Camphill tells Westminster of a ‘perfect storm’ as Brexit & Covid affect recruitmentType: Consultations | News
Topic: Brexit | Immigration | Volunteering
Published on: 8th December 2021
Camphill has always valued its international relationships, which bring diversity and a multi-cultural energy to communities. Over 500 people from overseas work or volunteer in Camphill communities in Scotland, providing social care and education to people with learning disabilities and with other support needs.
Many of the young volunteers have chosen to stay and provide social care to UK citizens during the Covid-19 national health emergency, which demonstrates their dedication to, and compassion for, the people they support.
The dual position of Brexit, which saw the end of freedom of movement, combined with the coronavirus pandemic, on top of a lack of investment in health and social care by authorities over decades has led to what one member described as a “perfect storm” for the recruitment and retainment of health and social care staff and volunteers.
Camphill Scotland is pleased that the UK Government has commissioned the Migration Advisory Committee to undertake an UK-wide consultation, following the campaign of Camphill Scotland and our partners totaling over 50 organisations across the UK to secure a review of the impact of Brexit and the new points based immigration system on the health and social care sectors.
Members met with Dr John Evans, the MAC’s lead officer in Scotland, to discuss the current, and future, impact of Brexit and the ending of freedom of movement upon the Camphill communities in Scotland, and upon health and social care.
Members told Dr Evans that:
the stability of social care, and the continuity of care is at risk.
Members also spoke about the impact that the loss of diversity and multi-cultural aspects of recruiting internationally will have on community life.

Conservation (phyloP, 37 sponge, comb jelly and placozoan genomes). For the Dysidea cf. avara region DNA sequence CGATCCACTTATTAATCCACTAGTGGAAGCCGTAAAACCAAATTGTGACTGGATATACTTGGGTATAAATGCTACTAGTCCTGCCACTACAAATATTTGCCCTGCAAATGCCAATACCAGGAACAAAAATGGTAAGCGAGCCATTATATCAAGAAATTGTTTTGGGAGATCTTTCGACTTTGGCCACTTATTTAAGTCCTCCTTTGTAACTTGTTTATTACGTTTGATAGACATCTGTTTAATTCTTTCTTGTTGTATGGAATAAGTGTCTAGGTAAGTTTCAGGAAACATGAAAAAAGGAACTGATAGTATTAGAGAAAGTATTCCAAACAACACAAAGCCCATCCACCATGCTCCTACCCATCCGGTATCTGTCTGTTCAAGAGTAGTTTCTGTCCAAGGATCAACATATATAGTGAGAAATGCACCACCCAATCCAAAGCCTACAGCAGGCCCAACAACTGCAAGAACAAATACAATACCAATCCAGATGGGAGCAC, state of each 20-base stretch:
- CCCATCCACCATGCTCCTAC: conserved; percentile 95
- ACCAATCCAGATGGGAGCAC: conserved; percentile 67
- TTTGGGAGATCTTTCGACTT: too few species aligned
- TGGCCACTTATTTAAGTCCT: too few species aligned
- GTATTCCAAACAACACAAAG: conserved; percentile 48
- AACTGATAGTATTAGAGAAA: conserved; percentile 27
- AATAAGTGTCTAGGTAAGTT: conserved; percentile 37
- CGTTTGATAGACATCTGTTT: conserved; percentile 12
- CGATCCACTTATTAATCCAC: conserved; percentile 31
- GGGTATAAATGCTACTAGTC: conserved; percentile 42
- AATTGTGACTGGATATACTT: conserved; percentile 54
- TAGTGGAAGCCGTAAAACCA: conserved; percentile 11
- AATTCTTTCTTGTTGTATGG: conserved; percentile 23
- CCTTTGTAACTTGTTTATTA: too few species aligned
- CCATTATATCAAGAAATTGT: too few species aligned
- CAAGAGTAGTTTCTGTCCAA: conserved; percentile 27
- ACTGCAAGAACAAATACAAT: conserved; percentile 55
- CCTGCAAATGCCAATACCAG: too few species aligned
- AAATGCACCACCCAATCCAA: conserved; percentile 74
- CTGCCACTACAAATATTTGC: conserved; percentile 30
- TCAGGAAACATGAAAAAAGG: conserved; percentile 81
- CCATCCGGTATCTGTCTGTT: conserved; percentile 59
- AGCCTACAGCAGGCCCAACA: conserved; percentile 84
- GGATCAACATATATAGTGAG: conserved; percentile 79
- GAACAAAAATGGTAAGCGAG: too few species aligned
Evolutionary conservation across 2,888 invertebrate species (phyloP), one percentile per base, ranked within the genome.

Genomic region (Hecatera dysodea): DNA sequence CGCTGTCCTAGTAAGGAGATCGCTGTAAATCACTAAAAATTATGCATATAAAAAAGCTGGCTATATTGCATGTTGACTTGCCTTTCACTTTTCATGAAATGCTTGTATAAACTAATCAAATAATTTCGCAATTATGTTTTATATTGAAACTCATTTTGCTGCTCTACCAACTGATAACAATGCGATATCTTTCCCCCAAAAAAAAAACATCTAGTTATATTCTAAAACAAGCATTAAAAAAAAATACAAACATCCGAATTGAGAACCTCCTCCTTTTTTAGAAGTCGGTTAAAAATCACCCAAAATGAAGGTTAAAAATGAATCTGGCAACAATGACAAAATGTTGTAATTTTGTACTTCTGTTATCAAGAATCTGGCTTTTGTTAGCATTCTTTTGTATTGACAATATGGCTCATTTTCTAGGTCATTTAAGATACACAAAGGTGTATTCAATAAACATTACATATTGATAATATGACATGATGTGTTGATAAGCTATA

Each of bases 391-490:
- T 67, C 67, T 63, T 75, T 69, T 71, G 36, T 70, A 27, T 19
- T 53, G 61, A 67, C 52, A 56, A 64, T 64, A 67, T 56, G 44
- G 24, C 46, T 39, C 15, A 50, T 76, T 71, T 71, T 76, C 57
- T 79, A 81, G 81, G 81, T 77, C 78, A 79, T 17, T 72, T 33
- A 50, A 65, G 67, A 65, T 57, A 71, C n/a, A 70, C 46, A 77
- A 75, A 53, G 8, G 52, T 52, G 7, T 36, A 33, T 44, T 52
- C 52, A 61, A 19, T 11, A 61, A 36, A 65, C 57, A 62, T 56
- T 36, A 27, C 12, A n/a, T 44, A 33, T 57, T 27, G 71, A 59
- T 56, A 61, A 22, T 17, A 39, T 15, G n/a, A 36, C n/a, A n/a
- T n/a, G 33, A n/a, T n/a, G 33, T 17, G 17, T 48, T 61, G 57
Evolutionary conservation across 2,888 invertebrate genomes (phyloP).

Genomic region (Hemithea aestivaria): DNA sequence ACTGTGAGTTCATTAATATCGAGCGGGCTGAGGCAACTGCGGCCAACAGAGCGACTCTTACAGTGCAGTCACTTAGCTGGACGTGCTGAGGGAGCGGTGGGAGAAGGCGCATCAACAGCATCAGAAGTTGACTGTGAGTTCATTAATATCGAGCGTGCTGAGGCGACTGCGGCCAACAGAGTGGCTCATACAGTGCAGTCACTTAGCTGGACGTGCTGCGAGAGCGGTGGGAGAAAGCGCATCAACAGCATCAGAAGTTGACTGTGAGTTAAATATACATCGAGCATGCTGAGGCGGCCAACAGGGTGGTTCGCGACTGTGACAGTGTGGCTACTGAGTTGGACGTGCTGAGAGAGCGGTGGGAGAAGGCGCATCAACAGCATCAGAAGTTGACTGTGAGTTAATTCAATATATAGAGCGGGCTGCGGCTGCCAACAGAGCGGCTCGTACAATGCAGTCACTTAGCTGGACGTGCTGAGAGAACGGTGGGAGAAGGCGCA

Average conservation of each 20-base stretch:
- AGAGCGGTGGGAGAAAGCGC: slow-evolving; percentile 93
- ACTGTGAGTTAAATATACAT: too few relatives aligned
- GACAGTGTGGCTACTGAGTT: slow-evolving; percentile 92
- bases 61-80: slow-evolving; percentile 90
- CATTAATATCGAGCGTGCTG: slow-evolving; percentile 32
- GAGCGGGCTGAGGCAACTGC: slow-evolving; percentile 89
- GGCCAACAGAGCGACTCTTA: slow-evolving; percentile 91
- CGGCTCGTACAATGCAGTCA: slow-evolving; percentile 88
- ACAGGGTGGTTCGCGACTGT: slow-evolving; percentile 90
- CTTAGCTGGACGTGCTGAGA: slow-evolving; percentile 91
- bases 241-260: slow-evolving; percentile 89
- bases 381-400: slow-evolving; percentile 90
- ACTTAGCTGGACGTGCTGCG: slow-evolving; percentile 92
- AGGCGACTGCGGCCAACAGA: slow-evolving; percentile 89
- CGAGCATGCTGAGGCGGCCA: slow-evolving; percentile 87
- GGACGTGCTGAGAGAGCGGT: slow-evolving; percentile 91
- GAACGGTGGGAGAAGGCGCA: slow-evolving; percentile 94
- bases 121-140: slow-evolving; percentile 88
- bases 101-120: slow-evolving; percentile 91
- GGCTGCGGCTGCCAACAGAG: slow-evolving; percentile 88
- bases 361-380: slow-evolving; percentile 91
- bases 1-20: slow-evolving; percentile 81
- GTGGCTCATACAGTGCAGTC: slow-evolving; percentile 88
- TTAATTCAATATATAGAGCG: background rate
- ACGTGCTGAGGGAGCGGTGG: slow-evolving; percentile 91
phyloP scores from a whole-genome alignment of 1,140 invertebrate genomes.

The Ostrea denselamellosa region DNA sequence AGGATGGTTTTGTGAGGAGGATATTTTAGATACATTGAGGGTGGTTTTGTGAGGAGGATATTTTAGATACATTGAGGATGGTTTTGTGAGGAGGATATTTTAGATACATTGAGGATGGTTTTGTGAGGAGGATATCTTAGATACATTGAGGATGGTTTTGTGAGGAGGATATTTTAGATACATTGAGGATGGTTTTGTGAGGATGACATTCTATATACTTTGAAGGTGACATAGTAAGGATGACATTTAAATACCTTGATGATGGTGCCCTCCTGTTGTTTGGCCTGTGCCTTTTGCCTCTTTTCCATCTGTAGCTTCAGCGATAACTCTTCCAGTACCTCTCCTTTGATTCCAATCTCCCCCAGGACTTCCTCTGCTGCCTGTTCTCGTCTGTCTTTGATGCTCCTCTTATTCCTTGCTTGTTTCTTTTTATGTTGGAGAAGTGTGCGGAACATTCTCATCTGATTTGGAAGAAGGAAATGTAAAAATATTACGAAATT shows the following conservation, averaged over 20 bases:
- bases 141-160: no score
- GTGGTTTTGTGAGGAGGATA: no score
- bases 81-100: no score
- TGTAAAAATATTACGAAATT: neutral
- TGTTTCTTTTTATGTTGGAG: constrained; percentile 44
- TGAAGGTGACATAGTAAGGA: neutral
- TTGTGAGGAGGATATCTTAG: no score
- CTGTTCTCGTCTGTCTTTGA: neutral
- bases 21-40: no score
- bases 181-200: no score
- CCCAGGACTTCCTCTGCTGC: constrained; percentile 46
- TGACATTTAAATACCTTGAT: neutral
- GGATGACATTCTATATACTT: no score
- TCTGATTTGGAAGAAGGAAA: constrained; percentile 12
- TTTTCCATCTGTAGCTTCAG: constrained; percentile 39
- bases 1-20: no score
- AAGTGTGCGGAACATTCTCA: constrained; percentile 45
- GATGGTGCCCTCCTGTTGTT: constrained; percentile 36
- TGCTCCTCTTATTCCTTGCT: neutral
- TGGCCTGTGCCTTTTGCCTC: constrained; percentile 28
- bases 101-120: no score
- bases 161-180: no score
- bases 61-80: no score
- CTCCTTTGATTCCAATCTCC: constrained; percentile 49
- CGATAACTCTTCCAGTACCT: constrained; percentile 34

Spiraling costs, burnout and bureaucracy
Camphill Scotland and our members are concerned that Brexit and the ending of freedom of movement for EU nationals, and the operation of the UK’s new points based immigration system, will have a major, adverse impact upon the ability of the Camphill communities in Scotland to recruit paid staff and volunteers from EU countries, and from non-EU countries, at the levels required to guarantee their sustainability.
In responding to the MAC’s consultation on the impact of the ending of freedom of movement upon health and social care, members commented as follows:
Costs have escalated. The senior staffing team is also close to burnout. It is expected that all will likely leave the health and social care sector within 3 years.
Trained professionals are choosing not to work within care home settings due to COVID-19, extra paperwork, cleaning, national expectations and the pressure not to bring COVID-19 into work.
We have seen a reduction of EU applicants and nursing professionals, which would have helped to give the staff team a good balance.
Simeon Care for the Elderly
Vacancy levels increased significantly after the ending of lockdown in late Spring 2021, running at 18%.
Some employees have held off moving on during the Covid-19 restrictions in 2020, and the community now finds itself with a higher turnover concentrated over a few months with the added challenge of no longer being able to recruit from its EU volunteers on site when there is also a marked reduction in applications from UK citizens for positions of employment – a perfect storm!
Camphill Blair Drummond
Costs have increased for individuals from other countries wishing to volunteer. It takes a lot of commitment for applicants wishing to work as international volunteers to make it all the way to Scotland.
Increased costs have made it more difficult to recruit volunteers.
Ochil Tower School
Baroness Jones tabled an Amendment to the Immigration and Social Security Co-ordination (EU Withdrawal) Bill in the House of Lords on behalf of Camphill Scotland and our partners totalling over 50 organisations across the UK. This Amendment would have required the UK Government to make arrangements for an independent evaluation of the impact of the points based immigration system upon health and social care sectors across the UK. The UK Government, in response to Amendments tabled by Lord Rosser and by Baroness Jones, confirmed it would commission the Migration Advisory Committee (MAC) to undertake this review.
The MAC launched a consultation which will inform the review “of adult social care and the impact the ending of freedom of movement has had on the sector”. The MAC is due to report back to the UK Government by the end of April 2022.
Read Camphill Scotland’s full response to the MAC’s consultation.